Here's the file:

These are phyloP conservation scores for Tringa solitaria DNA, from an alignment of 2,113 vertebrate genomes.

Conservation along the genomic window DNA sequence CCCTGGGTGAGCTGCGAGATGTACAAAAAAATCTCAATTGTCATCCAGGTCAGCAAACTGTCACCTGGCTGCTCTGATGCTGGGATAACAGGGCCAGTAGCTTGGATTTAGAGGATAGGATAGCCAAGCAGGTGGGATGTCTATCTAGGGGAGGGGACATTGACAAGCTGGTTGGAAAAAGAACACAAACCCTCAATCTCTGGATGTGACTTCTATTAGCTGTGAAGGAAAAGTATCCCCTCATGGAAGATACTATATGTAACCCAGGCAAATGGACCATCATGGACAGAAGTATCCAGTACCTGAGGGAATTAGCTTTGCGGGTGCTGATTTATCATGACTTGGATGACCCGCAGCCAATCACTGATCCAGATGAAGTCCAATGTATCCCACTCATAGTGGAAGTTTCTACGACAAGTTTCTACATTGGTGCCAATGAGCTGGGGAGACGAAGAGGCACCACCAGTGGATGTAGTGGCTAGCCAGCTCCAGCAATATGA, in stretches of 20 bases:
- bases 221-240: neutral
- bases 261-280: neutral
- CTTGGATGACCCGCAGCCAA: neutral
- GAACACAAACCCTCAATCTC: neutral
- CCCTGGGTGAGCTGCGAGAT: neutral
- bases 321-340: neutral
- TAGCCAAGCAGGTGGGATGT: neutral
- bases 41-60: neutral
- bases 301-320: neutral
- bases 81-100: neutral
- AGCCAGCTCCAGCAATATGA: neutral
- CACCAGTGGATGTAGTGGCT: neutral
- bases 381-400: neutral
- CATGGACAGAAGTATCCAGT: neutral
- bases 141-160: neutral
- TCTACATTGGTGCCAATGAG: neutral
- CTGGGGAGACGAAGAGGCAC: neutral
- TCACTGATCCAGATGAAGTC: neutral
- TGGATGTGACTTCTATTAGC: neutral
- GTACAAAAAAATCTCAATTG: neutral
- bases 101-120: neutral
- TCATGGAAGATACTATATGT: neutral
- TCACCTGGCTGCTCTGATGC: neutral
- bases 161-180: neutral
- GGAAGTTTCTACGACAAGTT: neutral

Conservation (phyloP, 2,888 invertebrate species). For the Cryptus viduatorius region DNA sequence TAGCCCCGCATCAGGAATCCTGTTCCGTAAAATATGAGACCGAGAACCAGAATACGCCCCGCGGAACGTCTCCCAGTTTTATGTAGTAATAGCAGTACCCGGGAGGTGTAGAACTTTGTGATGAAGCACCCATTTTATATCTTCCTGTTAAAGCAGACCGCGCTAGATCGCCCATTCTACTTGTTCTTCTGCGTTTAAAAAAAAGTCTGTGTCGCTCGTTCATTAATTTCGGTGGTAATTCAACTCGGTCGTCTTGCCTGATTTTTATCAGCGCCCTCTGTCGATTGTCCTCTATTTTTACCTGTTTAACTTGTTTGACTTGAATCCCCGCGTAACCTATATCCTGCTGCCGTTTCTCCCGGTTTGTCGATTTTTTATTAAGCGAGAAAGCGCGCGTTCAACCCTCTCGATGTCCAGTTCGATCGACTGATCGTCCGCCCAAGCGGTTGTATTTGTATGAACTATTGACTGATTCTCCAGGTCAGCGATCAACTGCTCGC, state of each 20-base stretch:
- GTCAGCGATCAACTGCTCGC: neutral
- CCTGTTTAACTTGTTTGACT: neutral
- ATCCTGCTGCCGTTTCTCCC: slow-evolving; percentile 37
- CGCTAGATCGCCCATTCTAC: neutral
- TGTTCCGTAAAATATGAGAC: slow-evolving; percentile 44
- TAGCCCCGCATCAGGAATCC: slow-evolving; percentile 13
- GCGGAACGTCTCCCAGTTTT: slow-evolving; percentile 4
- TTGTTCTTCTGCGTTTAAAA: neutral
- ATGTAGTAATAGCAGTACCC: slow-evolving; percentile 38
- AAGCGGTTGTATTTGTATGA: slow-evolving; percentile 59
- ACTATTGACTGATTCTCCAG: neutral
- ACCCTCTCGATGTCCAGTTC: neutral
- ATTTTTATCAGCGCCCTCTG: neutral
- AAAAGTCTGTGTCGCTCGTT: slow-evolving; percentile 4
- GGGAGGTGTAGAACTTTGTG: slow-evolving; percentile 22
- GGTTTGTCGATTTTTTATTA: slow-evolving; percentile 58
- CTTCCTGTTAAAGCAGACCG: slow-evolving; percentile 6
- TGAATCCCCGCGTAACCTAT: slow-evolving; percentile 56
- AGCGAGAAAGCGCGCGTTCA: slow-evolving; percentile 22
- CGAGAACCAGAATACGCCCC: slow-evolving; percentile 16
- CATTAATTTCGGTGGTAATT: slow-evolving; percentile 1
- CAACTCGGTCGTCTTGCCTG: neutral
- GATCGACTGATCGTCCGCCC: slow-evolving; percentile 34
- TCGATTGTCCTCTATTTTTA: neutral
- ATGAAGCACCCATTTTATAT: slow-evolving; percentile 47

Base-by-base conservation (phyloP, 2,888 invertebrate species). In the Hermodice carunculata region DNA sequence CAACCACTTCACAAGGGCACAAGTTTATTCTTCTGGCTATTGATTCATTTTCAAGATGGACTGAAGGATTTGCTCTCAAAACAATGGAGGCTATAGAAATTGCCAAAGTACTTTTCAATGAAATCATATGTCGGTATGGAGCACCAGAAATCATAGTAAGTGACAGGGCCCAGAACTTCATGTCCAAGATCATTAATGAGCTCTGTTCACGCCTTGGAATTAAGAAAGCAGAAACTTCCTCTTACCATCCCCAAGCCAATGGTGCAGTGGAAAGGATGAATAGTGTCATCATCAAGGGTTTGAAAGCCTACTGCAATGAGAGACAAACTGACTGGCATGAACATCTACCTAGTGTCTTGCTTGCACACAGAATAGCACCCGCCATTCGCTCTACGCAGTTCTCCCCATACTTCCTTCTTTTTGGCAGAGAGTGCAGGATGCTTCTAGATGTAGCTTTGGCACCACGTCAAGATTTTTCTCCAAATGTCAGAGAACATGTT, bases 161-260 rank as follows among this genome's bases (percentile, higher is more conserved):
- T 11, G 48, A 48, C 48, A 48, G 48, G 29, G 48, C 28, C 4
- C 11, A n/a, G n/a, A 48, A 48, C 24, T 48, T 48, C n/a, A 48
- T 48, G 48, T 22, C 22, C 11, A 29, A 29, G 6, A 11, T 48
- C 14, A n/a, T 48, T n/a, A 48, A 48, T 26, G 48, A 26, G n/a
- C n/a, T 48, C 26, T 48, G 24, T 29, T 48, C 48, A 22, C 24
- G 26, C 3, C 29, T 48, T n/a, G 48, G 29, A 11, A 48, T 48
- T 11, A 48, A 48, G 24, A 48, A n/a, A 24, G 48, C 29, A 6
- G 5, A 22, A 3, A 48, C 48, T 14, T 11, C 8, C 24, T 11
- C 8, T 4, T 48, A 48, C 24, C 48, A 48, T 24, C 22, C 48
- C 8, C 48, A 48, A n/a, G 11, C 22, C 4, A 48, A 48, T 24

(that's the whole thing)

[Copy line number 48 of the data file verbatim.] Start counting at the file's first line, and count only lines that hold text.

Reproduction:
- CGAGAACCAGAATACGCCCC: slow-evolving; percentile 16